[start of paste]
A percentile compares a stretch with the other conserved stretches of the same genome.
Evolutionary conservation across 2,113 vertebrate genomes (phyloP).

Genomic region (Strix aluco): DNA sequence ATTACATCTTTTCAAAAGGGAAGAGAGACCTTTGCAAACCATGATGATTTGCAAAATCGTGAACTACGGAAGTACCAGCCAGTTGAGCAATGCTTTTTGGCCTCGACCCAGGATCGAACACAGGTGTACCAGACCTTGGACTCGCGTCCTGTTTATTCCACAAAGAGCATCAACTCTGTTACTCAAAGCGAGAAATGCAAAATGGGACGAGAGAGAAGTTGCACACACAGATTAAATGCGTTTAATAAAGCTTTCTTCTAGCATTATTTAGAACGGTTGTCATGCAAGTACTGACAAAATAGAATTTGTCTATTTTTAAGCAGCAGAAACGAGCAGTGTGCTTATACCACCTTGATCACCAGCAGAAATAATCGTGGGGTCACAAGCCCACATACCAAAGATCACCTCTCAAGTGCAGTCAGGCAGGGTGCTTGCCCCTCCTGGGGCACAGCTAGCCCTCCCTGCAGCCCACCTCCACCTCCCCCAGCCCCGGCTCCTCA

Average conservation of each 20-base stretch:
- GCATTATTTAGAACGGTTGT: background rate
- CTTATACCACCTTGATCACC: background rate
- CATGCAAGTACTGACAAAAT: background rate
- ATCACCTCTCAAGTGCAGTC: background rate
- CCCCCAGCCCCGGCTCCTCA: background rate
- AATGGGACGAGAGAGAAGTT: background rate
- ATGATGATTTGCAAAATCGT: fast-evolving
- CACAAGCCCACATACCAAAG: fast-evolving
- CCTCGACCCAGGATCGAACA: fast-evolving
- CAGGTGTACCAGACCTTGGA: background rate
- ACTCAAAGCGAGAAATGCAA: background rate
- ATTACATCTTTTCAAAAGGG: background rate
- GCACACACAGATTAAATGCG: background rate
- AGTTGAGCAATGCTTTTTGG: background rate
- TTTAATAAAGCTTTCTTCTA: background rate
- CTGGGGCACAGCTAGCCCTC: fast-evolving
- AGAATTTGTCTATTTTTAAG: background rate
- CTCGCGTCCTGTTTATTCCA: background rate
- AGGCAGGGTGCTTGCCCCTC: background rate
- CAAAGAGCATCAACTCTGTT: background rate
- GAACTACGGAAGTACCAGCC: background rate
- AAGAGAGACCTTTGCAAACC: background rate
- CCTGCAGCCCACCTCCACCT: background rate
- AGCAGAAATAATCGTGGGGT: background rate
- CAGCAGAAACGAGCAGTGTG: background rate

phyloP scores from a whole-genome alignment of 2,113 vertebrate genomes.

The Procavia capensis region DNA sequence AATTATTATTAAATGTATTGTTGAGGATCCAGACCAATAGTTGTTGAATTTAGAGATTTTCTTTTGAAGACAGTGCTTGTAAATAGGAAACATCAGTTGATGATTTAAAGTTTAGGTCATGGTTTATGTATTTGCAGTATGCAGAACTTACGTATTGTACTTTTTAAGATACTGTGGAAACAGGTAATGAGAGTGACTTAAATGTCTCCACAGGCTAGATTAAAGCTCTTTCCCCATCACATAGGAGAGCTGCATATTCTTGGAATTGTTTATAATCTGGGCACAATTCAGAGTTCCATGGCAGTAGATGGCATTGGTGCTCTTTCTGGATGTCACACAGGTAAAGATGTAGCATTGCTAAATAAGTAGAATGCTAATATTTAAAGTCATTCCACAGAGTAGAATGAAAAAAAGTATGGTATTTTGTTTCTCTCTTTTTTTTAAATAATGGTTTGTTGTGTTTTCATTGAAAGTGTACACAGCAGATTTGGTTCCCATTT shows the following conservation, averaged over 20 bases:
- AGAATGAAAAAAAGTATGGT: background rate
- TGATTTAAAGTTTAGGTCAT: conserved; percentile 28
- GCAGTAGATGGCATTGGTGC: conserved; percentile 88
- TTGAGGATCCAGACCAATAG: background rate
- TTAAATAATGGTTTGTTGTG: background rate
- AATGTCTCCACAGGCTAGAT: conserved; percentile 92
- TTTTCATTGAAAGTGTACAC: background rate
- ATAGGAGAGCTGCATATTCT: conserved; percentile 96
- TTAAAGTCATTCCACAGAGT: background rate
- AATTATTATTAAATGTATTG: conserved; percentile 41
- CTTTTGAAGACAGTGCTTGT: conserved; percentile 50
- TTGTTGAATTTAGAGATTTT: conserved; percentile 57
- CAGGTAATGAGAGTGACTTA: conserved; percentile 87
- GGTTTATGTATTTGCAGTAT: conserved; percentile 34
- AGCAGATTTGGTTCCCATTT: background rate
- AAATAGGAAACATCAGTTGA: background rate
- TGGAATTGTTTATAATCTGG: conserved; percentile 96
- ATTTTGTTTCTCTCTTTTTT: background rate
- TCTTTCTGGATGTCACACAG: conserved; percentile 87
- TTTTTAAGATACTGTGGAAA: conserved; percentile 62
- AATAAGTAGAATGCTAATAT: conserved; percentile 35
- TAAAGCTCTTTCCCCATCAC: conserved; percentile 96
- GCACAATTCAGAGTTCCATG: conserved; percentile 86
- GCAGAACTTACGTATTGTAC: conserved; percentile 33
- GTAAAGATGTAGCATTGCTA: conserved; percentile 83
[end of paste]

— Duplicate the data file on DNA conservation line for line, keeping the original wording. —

A percentile compares a stretch with the other conserved stretches of the same genome.
Evolutionary conservation across 2,113 vertebrate genomes (phyloP).

Genomic region (Strix aluco): DNA sequence ATTACATCTTTTCAAAAGGGAAGAGAGACCTTTGCAAACCATGATGATTTGCAAAATCGTGAACTACGGAAGTACCAGCCAGTTGAGCAATGCTTTTTGGCCTCGACCCAGGATCGAACACAGGTGTACCAGACCTTGGACTCGCGTCCTGTTTATTCCACAAAGAGCATCAACTCTGTTACTCAAAGCGAGAAATGCAAAATGGGACGAGAGAGAAGTTGCACACACAGATTAAATGCGTTTAATAAAGCTTTCTTCTAGCATTATTTAGAACGGTTGTCATGCAAGTACTGACAAAATAGAATTTGTCTATTTTTAAGCAGCAGAAACGAGCAGTGTGCTTATACCACCTTGATCACCAGCAGAAATAATCGTGGGGTCACAAGCCCACATACCAAAGATCACCTCTCAAGTGCAGTCAGGCAGGGTGCTTGCCCCTCCTGGGGCACAGCTAGCCCTCCCTGCAGCCCACCTCCACCTCCCCCAGCCCCGGCTCCTCA

Average conservation of each 20-base stretch:
- GCATTATTTAGAACGGTTGT: background rate
- CTTATACCACCTTGATCACC: background rate
- CATGCAAGTACTGACAAAAT: background rate
- ATCACCTCTCAAGTGCAGTC: background rate
- CCCCCAGCCCCGGCTCCTCA: background rate
- AATGGGACGAGAGAGAAGTT: background rate
- ATGATGATTTGCAAAATCGT: fast-evolving
- CACAAGCCCACATACCAAAG: fast-evolving
- CCTCGACCCAGGATCGAACA: fast-evolving
- CAGGTGTACCAGACCTTGGA: background rate
- ACTCAAAGCGAGAAATGCAA: background rate
- ATTACATCTTTTCAAAAGGG: background rate
- GCACACACAGATTAAATGCG: background rate
- AGTTGAGCAATGCTTTTTGG: background rate
- TTTAATAAAGCTTTCTTCTA: background rate
- CTGGGGCACAGCTAGCCCTC: fast-evolving
- AGAATTTGTCTATTTTTAAG: background rate
- CTCGCGTCCTGTTTATTCCA: background rate
- AGGCAGGGTGCTTGCCCCTC: background rate
- CAAAGAGCATCAACTCTGTT: background rate
- GAACTACGGAAGTACCAGCC: background rate
- AAGAGAGACCTTTGCAAACC: background rate
- CCTGCAGCCCACCTCCACCT: background rate
- AGCAGAAATAATCGTGGGGT: background rate
- CAGCAGAAACGAGCAGTGTG: background rate

phyloP scores from a whole-genome alignment of 2,113 vertebrate genomes.

The Procavia capensis region DNA sequence AATTATTATTAAATGTATTGTTGAGGATCCAGACCAATAGTTGTTGAATTTAGAGATTTTCTTTTGAAGACAGTGCTTGTAAATAGGAAACATCAGTTGATGATTTAAAGTTTAGGTCATGGTTTATGTATTTGCAGTATGCAGAACTTACGTATTGTACTTTTTAAGATACTGTGGAAACAGGTAATGAGAGTGACTTAAATGTCTCCACAGGCTAGATTAAAGCTCTTTCCCCATCACATAGGAGAGCTGCATATTCTTGGAATTGTTTATAATCTGGGCACAATTCAGAGTTCCATGGCAGTAGATGGCATTGGTGCTCTTTCTGGATGTCACACAGGTAAAGATGTAGCATTGCTAAATAAGTAGAATGCTAATATTTAAAGTCATTCCACAGAGTAGAATGAAAAAAAGTATGGTATTTTGTTTCTCTCTTTTTTTTAAATAATGGTTTGTTGTGTTTTCATTGAAAGTGTACACAGCAGATTTGGTTCCCATTT shows the following conservation, averaged over 20 bases:
- AGAATGAAAAAAAGTATGGT: background rate
- TGATTTAAAGTTTAGGTCAT: conserved; percentile 28
- GCAGTAGATGGCATTGGTGC: conserved; percentile 88
- TTGAGGATCCAGACCAATAG: background rate
- TTAAATAATGGTTTGTTGTG: background rate
- AATGTCTCCACAGGCTAGAT: conserved; percentile 92
- TTTTCATTGAAAGTGTACAC: background rate
- ATAGGAGAGCTGCATATTCT: conserved; percentile 96
- TTAAAGTCATTCCACAGAGT: background rate
- AATTATTATTAAATGTATTG: conserved; percentile 41
- CTTTTGAAGACAGTGCTTGT: conserved; percentile 50
- TTGTTGAATTTAGAGATTTT: conserved; percentile 57
- CAGGTAATGAGAGTGACTTA: conserved; percentile 87
- GGTTTATGTATTTGCAGTAT: conserved; percentile 34
- AGCAGATTTGGTTCCCATTT: background rate
- AAATAGGAAACATCAGTTGA: background rate
- TGGAATTGTTTATAATCTGG: conserved; percentile 96
- ATTTTGTTTCTCTCTTTTTT: background rate
- TCTTTCTGGATGTCACACAG: conserved; percentile 87
- TTTTTAAGATACTGTGGAAA: conserved; percentile 62
- AATAAGTAGAATGCTAATAT: conserved; percentile 35
- TAAAGCTCTTTCCCCATCAC: conserved; percentile 96
- GCACAATTCAGAGTTCCATG: conserved; percentile 86
- GCAGAACTTACGTATTGTAC: conserved; percentile 33
- GTAAAGATGTAGCATTGCTA: conserved; percentile 83